I recently purchased SPX options data from the CBOE. Normally, if the data is OK and the Put-Call parity holds, one should expect to correctly imply ZC (Zero Coupon bond) prices and forwards by performing a linear regression on all available collar prices (long put and short call of the same strike), given a fixed maturity $T$.
This works indeed very well, until we come close to maturity. More specifically, the linear regression gives wrong results for collars on their last trading day. For example, if I perform linear regression on all the collars available at date 2005-02-17 (Thursday) which expire on 2005-02-19, I get an annualized risk-free rate of 84.85% (or a ZC being worth ~99.5297%), which is clearly wrong.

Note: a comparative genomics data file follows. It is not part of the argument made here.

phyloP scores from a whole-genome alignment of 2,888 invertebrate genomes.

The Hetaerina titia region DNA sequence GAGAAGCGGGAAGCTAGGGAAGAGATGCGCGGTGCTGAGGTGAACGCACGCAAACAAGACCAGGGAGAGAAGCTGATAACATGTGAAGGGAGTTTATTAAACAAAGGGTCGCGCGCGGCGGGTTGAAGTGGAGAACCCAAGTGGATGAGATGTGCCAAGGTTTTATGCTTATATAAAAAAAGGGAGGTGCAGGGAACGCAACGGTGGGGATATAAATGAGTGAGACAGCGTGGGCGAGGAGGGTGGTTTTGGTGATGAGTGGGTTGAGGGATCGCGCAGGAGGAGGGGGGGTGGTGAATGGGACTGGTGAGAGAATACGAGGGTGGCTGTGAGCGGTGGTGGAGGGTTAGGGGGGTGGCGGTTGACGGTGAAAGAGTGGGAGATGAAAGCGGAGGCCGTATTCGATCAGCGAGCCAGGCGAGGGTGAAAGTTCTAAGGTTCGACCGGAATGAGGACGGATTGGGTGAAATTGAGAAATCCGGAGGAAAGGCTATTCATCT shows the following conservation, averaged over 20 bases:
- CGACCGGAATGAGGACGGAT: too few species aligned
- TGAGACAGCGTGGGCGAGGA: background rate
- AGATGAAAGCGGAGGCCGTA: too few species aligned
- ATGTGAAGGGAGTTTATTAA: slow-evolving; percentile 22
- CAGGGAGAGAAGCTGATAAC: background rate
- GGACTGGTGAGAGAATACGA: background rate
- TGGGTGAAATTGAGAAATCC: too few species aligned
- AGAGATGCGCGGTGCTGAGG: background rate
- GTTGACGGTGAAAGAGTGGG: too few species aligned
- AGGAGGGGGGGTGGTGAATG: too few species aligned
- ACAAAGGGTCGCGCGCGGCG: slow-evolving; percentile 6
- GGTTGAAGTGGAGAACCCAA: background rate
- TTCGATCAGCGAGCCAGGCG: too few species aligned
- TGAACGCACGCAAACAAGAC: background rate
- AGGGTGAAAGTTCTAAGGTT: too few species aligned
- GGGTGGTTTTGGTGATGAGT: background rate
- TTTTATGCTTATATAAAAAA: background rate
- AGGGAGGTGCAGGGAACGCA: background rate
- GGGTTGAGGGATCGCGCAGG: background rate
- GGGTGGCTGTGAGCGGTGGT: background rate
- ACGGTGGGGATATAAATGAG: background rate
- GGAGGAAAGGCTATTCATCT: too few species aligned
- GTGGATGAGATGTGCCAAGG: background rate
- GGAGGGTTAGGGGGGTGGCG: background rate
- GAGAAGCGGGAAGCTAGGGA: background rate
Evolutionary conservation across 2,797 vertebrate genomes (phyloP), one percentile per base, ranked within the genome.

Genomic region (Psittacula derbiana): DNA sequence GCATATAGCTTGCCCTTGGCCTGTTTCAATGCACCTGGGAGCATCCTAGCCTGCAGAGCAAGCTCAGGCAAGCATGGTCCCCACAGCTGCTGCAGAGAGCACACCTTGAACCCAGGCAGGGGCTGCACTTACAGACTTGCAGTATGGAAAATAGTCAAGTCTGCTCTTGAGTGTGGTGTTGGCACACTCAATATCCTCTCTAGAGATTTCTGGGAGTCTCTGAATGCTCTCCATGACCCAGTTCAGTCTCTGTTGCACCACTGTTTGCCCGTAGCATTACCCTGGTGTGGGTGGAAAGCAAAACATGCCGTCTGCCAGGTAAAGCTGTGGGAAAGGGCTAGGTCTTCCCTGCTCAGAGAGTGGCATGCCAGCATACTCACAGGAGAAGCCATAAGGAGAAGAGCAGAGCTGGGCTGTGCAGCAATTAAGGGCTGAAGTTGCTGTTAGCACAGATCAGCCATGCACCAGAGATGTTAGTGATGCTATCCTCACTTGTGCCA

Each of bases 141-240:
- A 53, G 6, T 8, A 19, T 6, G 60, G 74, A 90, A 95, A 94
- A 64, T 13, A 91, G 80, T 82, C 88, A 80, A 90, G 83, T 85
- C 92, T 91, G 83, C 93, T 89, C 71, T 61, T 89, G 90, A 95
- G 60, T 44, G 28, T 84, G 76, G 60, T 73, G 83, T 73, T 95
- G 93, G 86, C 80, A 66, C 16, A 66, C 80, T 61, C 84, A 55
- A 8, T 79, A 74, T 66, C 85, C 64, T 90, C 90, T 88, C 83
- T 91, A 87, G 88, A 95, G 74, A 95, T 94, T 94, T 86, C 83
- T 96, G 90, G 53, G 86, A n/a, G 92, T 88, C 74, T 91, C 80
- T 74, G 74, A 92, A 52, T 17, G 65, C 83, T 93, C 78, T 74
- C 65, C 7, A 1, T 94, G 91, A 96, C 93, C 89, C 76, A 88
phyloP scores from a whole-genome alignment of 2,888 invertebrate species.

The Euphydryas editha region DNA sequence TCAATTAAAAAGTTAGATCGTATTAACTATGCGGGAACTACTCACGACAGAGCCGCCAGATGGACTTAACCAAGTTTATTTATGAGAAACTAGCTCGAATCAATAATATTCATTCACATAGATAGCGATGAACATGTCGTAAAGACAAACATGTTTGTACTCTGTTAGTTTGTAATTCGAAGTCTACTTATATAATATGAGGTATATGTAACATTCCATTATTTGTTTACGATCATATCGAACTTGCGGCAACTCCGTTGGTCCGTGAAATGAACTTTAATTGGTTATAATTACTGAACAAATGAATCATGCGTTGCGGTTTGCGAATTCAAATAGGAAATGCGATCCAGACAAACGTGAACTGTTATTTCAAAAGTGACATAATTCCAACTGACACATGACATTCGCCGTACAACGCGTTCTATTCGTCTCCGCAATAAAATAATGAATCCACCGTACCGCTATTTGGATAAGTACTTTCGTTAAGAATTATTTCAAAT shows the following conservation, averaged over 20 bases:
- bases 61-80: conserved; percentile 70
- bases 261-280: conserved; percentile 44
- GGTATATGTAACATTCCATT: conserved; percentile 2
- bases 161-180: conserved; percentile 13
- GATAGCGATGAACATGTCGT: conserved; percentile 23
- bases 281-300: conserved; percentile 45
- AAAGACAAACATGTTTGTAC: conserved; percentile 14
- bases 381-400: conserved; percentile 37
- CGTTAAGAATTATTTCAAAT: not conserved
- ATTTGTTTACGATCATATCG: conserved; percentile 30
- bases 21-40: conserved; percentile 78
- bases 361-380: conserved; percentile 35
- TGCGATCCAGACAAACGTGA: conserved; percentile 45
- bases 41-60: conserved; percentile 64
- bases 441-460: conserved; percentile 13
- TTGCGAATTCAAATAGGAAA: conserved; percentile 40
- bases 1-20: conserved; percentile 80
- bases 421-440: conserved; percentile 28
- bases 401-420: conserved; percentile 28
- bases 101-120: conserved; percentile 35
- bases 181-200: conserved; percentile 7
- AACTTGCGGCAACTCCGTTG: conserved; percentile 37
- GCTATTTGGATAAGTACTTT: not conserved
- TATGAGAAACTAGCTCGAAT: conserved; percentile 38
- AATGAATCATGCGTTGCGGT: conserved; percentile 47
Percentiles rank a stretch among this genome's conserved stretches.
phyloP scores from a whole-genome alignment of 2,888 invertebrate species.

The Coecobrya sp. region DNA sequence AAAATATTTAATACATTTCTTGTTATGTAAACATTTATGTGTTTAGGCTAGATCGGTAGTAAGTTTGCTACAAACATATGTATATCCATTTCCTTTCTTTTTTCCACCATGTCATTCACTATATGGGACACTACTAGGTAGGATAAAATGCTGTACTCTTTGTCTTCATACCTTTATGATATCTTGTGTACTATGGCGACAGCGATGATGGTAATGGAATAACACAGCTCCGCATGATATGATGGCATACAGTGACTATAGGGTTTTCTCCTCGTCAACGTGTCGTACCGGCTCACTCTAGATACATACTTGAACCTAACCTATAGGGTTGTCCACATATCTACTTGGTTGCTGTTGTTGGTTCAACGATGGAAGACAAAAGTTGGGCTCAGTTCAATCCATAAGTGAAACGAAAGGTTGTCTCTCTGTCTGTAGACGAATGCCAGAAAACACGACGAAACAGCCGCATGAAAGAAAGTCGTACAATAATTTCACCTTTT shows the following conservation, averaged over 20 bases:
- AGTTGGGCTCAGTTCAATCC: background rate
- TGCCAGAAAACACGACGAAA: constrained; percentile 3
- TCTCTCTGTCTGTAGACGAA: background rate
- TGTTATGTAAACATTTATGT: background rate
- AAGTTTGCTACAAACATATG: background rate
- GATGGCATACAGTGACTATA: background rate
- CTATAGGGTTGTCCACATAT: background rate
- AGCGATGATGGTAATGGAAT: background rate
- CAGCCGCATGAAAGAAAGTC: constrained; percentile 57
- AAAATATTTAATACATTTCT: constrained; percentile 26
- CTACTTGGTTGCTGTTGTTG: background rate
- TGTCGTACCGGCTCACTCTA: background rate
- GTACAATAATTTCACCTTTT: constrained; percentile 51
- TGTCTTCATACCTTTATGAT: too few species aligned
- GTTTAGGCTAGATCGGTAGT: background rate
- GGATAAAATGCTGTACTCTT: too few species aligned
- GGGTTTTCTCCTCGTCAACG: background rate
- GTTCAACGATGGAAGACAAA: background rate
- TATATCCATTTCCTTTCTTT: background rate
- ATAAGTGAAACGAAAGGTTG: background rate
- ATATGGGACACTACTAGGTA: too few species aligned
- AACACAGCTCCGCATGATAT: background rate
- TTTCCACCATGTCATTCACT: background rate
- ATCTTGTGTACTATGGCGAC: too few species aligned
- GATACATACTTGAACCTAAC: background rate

What I find weird is that this behavior happens only one day before the 3rd friday. Is there something I am missing about how the prices behave when close to expiration ?
I'm adding here a plot of how of the term structure of the implied risk-free rate (that I have smoothed using a Nelson-Siegel fit but the behavior is present regardless of whether I smooth the curves or not) evolves as we approach the third Thursday 2005-02-17 :
When we are a little far from that date, we get more coherent term structures :